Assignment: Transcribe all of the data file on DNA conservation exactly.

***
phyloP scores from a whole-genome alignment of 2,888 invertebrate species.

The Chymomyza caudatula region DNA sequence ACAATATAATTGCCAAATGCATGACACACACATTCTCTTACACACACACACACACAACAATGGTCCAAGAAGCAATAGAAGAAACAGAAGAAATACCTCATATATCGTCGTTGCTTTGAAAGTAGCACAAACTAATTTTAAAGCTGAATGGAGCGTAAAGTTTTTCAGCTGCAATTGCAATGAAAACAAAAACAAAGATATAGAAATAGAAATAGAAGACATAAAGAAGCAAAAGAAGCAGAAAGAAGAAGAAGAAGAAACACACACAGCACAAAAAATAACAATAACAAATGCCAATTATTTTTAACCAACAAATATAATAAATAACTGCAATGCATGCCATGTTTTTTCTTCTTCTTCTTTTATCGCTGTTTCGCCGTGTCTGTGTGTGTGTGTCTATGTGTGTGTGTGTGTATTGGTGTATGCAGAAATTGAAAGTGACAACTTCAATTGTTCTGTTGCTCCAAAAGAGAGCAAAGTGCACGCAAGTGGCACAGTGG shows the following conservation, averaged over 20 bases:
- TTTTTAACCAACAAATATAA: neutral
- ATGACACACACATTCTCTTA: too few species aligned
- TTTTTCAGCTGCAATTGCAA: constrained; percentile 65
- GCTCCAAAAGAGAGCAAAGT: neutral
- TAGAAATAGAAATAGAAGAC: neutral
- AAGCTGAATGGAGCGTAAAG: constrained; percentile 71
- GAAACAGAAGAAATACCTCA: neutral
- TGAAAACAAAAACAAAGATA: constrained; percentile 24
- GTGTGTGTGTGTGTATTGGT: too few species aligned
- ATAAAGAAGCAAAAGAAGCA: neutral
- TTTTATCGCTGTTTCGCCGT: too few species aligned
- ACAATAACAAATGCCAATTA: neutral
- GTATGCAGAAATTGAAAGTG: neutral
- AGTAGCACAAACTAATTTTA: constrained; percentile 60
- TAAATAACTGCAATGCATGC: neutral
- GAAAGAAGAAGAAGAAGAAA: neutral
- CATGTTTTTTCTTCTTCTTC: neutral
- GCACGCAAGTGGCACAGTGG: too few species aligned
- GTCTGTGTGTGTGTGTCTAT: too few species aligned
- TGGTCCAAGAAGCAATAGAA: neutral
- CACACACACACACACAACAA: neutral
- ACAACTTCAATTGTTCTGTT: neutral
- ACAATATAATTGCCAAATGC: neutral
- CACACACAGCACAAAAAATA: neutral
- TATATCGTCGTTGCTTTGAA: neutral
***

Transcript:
phyloP scores from a whole-genome alignment of 2,888 invertebrate species.

The Chymomyza caudatula region DNA sequence ACAATATAATTGCCAAATGCATGACACACACATTCTCTTACACACACACACACACAACAATGGTCCAAGAAGCAATAGAAGAAACAGAAGAAATACCTCATATATCGTCGTTGCTTTGAAAGTAGCACAAACTAATTTTAAAGCTGAATGGAGCGTAAAGTTTTTCAGCTGCAATTGCAATGAAAACAAAAACAAAGATATAGAAATAGAAATAGAAGACATAAAGAAGCAAAAGAAGCAGAAAGAAGAAGAAGAAGAAACACACACAGCACAAAAAATAACAATAACAAATGCCAATTATTTTTAACCAACAAATATAATAAATAACTGCAATGCATGCCATGTTTTTTCTTCTTCTTCTTTTATCGCTGTTTCGCCGTGTCTGTGTGTGTGTGTCTATGTGTGTGTGTGTGTATTGGTGTATGCAGAAATTGAAAGTGACAACTTCAATTGTTCTGTTGCTCCAAAAGAGAGCAAAGTGCACGCAAGTGGCACAGTGG shows the following conservation, averaged over 20 bases:
- TTTTTAACCAACAAATATAA: neutral
- ATGACACACACATTCTCTTA: too few species aligned
- TTTTTCAGCTGCAATTGCAA: constrained; percentile 65
- GCTCCAAAAGAGAGCAAAGT: neutral
- TAGAAATAGAAATAGAAGAC: neutral
- AAGCTGAATGGAGCGTAAAG: constrained; percentile 71
- GAAACAGAAGAAATACCTCA: neutral
- TGAAAACAAAAACAAAGATA: constrained; percentile 24
- GTGTGTGTGTGTGTATTGGT: too few species aligned
- ATAAAGAAGCAAAAGAAGCA: neutral
- TTTTATCGCTGTTTCGCCGT: too few species aligned
- ACAATAACAAATGCCAATTA: neutral
- GTATGCAGAAATTGAAAGTG: neutral
- AGTAGCACAAACTAATTTTA: constrained; percentile 60
- TAAATAACTGCAATGCATGC: neutral
- GAAAGAAGAAGAAGAAGAAA: neutral
- CATGTTTTTTCTTCTTCTTC: neutral
- GCACGCAAGTGGCACAGTGG: too few species aligned
- GTCTGTGTGTGTGTGTCTAT: too few species aligned
- TGGTCCAAGAAGCAATAGAA: neutral
- CACACACACACACACAACAA: neutral
- ACAACTTCAATTGTTCTGTT: neutral
- ACAATATAATTGCCAAATGC: neutral
- CACACACAGCACAAAAAATA: neutral
- TATATCGTCGTTGCTTTGAA: neutral